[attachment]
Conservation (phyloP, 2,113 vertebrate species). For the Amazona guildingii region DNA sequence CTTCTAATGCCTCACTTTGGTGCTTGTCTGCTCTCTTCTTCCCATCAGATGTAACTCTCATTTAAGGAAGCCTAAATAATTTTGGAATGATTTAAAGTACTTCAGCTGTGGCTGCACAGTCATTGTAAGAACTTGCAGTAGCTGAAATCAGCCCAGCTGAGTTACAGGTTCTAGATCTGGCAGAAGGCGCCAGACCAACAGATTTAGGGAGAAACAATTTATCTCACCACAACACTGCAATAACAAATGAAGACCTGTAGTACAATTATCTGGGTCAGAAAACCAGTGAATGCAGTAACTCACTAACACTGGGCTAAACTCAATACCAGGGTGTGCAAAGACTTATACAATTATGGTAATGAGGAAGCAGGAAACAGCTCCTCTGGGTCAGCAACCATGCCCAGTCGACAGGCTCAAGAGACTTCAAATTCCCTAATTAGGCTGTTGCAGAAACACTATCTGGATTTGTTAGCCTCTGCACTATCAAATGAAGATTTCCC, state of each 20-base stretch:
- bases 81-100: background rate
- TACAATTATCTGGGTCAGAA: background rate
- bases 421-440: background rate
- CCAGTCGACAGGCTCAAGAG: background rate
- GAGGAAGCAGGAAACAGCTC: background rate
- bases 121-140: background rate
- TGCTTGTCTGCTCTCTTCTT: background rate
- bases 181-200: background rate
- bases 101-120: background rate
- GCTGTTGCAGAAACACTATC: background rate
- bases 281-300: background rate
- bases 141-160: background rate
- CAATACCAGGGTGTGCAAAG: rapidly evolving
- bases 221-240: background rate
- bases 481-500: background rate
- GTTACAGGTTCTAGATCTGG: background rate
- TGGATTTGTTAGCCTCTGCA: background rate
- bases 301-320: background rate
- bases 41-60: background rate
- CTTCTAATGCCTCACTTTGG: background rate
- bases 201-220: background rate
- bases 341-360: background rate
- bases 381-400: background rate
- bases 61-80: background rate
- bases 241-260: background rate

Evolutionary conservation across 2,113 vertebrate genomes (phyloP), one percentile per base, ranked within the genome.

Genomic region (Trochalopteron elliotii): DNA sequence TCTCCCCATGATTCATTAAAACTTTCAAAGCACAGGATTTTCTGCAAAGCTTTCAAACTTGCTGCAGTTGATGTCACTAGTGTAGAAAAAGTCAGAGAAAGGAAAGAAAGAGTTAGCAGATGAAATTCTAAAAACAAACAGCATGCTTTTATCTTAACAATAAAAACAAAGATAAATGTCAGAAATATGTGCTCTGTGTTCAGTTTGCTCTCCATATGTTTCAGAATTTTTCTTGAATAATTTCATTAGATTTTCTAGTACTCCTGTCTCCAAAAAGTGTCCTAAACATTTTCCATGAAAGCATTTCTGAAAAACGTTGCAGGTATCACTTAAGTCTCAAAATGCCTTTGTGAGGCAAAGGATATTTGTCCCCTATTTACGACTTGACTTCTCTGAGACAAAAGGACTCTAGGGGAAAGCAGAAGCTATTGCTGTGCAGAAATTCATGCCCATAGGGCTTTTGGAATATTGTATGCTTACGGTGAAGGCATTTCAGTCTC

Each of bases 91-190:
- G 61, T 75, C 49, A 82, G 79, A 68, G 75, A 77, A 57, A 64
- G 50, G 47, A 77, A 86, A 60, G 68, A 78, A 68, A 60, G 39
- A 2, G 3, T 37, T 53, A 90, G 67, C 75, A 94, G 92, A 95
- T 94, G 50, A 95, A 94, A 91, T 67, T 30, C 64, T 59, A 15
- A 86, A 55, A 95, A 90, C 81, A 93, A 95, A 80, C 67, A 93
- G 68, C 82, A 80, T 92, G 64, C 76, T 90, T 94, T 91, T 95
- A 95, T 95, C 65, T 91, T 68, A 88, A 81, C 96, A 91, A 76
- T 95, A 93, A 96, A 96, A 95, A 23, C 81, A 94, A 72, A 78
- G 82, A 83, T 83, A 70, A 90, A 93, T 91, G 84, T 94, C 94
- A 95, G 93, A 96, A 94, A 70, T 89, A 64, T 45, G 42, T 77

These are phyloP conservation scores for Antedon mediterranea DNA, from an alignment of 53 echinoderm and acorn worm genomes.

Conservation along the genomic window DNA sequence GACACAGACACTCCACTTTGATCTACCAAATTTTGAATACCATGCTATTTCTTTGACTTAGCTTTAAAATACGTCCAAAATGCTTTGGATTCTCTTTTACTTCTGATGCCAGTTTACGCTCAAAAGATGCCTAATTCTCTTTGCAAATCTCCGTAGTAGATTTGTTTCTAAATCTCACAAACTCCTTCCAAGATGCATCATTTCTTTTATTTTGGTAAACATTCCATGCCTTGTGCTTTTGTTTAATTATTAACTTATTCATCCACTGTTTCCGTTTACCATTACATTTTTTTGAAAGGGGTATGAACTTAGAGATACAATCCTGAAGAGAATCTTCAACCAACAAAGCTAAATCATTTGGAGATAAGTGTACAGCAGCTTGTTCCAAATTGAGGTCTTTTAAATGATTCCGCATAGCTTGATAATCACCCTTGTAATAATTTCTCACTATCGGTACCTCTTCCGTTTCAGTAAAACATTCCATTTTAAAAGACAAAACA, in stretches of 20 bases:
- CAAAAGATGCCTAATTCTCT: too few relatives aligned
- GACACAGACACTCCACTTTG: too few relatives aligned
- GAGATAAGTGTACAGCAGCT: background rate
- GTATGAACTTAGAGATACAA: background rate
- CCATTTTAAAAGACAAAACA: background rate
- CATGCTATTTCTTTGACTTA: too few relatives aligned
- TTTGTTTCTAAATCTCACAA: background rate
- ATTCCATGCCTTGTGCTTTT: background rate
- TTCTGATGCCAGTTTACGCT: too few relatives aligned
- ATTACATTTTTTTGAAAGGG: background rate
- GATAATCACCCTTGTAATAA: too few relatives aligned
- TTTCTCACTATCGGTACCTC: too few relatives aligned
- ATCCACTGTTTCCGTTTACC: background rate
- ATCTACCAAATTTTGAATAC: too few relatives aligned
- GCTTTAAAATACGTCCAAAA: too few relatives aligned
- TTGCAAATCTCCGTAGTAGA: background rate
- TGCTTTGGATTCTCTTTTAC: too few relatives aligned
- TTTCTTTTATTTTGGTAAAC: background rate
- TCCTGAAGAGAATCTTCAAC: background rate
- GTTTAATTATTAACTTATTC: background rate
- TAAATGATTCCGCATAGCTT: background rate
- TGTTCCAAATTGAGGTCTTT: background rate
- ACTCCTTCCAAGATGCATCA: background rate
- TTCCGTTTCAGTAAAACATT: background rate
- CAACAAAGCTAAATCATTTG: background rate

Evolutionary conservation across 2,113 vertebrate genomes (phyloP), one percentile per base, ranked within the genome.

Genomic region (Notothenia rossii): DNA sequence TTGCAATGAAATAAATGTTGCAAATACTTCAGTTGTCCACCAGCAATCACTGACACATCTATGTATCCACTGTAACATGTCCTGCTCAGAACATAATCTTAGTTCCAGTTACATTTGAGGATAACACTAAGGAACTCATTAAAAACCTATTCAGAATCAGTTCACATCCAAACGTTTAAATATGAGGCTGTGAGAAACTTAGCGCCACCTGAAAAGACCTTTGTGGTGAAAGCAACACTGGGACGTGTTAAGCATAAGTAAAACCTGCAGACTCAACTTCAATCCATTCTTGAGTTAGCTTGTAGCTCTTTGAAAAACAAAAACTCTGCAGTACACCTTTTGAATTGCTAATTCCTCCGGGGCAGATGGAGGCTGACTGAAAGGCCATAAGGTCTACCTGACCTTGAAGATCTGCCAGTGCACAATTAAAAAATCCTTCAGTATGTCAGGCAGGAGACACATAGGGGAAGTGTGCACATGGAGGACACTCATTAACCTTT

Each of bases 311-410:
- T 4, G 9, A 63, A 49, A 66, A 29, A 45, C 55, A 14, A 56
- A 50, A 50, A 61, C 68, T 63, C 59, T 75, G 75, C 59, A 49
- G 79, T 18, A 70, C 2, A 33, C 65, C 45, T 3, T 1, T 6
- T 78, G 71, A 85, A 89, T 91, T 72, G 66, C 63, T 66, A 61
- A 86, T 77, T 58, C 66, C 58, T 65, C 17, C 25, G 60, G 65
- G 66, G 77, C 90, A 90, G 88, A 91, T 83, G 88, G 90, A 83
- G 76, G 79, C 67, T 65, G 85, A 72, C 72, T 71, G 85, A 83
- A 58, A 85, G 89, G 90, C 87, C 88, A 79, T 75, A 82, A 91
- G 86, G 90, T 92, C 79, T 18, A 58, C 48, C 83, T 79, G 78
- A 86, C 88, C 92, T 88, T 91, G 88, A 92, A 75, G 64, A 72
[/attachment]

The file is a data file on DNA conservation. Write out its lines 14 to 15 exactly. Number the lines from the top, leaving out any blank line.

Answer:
- CAATACCAGGGTGTGCAAAG: rapidly evolving
- bases 221-240: background rate